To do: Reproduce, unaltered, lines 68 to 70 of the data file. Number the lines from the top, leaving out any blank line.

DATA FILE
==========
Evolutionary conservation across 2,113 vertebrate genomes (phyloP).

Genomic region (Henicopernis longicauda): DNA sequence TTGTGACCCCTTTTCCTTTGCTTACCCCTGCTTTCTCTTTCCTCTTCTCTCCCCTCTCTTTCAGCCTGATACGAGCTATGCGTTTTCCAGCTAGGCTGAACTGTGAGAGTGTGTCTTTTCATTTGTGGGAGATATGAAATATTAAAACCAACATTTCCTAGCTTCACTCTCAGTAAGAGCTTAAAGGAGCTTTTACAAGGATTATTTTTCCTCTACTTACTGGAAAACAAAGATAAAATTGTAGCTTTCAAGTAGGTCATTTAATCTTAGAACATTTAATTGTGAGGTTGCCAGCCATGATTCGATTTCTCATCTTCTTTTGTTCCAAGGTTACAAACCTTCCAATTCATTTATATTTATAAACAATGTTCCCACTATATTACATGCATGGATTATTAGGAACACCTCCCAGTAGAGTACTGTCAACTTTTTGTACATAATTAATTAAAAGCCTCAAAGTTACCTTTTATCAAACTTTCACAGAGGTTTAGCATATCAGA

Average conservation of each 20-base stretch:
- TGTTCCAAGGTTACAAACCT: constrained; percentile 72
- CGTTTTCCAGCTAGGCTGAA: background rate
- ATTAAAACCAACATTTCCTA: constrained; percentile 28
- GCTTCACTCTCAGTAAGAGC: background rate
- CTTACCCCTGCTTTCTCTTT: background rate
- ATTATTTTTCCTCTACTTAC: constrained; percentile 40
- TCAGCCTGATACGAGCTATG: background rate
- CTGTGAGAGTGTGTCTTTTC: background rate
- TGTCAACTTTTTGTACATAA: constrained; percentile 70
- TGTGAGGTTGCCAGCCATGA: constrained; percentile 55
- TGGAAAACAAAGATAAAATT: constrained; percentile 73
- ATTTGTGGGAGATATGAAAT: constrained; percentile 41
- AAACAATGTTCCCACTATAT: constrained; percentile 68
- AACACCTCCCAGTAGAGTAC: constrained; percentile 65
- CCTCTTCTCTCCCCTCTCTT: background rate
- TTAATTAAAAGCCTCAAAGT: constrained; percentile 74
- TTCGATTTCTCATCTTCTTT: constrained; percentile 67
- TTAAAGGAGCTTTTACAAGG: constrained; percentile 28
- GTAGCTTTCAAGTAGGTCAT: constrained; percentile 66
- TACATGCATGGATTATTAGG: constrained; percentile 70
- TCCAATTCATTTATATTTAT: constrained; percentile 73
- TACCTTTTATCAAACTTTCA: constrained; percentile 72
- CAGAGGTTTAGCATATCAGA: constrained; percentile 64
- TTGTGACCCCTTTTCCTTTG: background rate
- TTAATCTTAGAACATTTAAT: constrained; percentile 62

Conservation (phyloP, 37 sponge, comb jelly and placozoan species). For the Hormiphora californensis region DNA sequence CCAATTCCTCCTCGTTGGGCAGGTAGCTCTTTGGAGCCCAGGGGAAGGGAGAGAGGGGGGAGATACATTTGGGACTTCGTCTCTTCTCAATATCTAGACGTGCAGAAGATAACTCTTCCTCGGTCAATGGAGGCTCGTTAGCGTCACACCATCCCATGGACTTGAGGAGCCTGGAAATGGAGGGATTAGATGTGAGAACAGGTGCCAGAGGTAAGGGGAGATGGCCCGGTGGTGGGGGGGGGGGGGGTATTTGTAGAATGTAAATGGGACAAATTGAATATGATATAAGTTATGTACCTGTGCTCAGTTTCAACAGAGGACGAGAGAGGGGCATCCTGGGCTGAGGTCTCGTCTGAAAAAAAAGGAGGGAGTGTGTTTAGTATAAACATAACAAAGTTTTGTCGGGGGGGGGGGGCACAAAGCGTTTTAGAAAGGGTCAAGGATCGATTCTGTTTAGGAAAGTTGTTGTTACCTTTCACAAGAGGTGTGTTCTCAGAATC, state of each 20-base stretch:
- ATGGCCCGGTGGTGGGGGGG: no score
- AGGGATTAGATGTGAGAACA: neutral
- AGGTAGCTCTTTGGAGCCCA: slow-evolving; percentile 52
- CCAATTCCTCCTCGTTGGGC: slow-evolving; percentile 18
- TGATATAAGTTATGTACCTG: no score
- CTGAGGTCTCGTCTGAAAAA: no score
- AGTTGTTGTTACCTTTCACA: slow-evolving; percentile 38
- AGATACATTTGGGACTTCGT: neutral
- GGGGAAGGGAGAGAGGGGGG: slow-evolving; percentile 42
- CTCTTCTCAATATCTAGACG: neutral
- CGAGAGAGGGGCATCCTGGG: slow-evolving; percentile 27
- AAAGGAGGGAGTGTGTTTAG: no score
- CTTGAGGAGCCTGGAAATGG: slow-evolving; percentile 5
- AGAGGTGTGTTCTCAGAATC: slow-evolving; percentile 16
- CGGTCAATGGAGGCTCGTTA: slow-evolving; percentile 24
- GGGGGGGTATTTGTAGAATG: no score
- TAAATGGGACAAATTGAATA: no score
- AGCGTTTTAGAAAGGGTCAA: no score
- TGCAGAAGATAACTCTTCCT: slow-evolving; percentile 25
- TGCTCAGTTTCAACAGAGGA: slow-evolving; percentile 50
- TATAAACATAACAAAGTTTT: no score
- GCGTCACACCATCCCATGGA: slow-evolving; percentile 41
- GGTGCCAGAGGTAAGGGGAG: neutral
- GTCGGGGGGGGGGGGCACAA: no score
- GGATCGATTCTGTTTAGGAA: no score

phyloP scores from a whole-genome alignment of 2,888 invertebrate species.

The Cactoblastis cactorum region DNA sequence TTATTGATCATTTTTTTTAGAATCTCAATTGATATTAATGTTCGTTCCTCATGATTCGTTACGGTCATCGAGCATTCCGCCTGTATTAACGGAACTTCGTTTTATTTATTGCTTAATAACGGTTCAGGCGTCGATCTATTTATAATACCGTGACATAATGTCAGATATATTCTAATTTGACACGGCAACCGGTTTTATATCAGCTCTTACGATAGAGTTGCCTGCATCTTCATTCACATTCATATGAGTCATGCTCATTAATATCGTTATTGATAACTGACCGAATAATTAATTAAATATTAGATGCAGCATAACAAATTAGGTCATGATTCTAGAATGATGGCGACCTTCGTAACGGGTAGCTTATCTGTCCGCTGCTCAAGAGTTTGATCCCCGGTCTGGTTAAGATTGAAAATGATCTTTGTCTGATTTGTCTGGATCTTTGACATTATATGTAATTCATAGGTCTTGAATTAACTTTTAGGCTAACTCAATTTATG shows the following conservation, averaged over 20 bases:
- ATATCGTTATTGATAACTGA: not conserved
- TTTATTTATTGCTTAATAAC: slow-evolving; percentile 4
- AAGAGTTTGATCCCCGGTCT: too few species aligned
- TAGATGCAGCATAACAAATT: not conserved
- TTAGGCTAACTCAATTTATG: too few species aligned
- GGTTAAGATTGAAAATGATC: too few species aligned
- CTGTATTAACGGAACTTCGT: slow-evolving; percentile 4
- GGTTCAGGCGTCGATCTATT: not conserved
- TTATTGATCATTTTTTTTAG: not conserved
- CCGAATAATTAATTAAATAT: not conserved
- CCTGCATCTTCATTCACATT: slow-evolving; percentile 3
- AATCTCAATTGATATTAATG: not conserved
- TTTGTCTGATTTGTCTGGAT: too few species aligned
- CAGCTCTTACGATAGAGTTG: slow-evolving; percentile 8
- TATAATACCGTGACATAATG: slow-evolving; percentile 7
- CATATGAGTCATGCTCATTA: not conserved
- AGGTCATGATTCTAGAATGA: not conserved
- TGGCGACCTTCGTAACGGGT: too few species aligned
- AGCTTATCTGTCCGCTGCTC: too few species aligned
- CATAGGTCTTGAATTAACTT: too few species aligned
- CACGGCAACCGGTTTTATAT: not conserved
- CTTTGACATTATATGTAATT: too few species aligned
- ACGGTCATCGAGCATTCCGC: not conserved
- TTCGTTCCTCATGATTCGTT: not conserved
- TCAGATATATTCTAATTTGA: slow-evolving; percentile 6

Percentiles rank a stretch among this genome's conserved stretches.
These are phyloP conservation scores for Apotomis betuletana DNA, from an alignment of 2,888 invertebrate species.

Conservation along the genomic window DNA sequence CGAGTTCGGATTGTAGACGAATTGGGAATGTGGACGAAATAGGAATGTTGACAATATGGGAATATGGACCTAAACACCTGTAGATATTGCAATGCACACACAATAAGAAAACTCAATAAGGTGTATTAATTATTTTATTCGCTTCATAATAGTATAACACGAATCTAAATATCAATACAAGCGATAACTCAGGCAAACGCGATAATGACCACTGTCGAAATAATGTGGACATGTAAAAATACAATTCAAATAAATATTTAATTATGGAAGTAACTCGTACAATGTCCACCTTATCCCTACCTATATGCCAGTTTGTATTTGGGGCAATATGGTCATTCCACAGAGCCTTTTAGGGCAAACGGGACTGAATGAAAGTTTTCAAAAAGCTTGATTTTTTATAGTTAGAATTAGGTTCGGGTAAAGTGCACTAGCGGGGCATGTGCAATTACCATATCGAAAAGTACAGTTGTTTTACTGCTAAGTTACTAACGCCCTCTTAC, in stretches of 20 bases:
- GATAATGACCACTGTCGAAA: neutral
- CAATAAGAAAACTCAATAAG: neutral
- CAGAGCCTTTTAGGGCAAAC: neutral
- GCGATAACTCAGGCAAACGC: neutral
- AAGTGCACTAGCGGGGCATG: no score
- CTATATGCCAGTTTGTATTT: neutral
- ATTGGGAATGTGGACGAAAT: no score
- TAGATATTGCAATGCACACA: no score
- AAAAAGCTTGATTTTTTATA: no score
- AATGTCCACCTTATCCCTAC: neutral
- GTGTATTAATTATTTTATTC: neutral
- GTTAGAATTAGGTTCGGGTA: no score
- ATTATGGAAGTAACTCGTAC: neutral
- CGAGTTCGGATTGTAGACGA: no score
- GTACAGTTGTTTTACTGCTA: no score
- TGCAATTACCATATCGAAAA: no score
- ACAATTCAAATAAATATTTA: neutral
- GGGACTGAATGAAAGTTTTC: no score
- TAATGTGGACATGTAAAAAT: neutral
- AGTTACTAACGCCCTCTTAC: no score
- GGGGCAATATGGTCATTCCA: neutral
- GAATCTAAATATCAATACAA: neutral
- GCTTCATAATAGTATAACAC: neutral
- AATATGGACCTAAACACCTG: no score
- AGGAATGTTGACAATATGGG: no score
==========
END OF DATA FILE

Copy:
- AATCTCAATTGATATTAATG: not conserved
- TTTGTCTGATTTGTCTGGAT: too few species aligned
- CAGCTCTTACGATAGAGTTG: slow-evolving; percentile 8